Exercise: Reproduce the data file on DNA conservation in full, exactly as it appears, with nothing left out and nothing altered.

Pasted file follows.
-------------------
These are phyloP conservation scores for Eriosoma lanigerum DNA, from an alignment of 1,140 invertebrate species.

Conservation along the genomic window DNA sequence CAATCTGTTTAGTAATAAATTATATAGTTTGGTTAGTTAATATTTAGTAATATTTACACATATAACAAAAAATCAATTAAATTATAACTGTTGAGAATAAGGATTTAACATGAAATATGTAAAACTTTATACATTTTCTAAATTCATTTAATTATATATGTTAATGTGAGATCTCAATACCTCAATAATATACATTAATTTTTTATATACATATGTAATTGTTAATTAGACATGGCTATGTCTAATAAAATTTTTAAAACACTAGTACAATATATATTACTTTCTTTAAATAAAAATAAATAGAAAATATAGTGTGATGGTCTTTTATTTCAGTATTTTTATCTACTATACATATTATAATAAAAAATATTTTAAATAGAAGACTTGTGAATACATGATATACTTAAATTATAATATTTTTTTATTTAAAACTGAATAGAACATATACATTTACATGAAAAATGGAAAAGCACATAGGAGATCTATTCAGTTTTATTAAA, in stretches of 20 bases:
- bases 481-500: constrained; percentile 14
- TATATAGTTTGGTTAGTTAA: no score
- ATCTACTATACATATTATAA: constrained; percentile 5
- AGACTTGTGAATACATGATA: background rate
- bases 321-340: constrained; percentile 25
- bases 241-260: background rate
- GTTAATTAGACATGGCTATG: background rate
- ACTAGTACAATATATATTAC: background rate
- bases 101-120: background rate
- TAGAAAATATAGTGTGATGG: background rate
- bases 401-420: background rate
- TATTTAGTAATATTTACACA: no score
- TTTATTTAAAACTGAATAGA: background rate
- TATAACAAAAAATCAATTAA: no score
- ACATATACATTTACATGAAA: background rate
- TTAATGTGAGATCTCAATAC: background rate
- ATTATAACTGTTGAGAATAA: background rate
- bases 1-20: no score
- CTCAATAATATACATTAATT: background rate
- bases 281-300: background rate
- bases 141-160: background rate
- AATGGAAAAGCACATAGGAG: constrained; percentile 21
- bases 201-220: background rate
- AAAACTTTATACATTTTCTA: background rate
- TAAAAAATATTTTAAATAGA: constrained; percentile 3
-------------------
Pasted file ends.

These are phyloP conservation scores for Eriosoma lanigerum DNA, from an alignment of 1,140 invertebrate species.

Conservation along the genomic window DNA sequence CAATCTGTTTAGTAATAAATTATATAGTTTGGTTAGTTAATATTTAGTAATATTTACACATATAACAAAAAATCAATTAAATTATAACTGTTGAGAATAAGGATTTAACATGAAATATGTAAAACTTTATACATTTTCTAAATTCATTTAATTATATATGTTAATGTGAGATCTCAATACCTCAATAATATACATTAATTTTTTATATACATATGTAATTGTTAATTAGACATGGCTATGTCTAATAAAATTTTTAAAACACTAGTACAATATATATTACTTTCTTTAAATAAAAATAAATAGAAAATATAGTGTGATGGTCTTTTATTTCAGTATTTTTATCTACTATACATATTATAATAAAAAATATTTTAAATAGAAGACTTGTGAATACATGATATACTTAAATTATAATATTTTTTTATTTAAAACTGAATAGAACATATACATTTACATGAAAAATGGAAAAGCACATAGGAGATCTATTCAGTTTTATTAAA, in stretches of 20 bases:
- bases 481-500: constrained; percentile 14
- TATATAGTTTGGTTAGTTAA: no score
- ATCTACTATACATATTATAA: constrained; percentile 5
- AGACTTGTGAATACATGATA: background rate
- bases 321-340: constrained; percentile 25
- bases 241-260: background rate
- GTTAATTAGACATGGCTATG: background rate
- ACTAGTACAATATATATTAC: background rate
- bases 101-120: background rate
- TAGAAAATATAGTGTGATGG: background rate
- bases 401-420: background rate
- TATTTAGTAATATTTACACA: no score
- TTTATTTAAAACTGAATAGA: background rate
- TATAACAAAAAATCAATTAA: no score
- ACATATACATTTACATGAAA: background rate
- TTAATGTGAGATCTCAATAC: background rate
- ATTATAACTGTTGAGAATAA: background rate
- bases 1-20: no score
- CTCAATAATATACATTAATT: background rate
- bases 281-300: background rate
- bases 141-160: background rate
- AATGGAAAAGCACATAGGAG: constrained; percentile 21
- bases 201-220: background rate
- AAAACTTTATACATTTTCTA: background rate
- TAAAAAATATTTTAAATAGA: constrained; percentile 3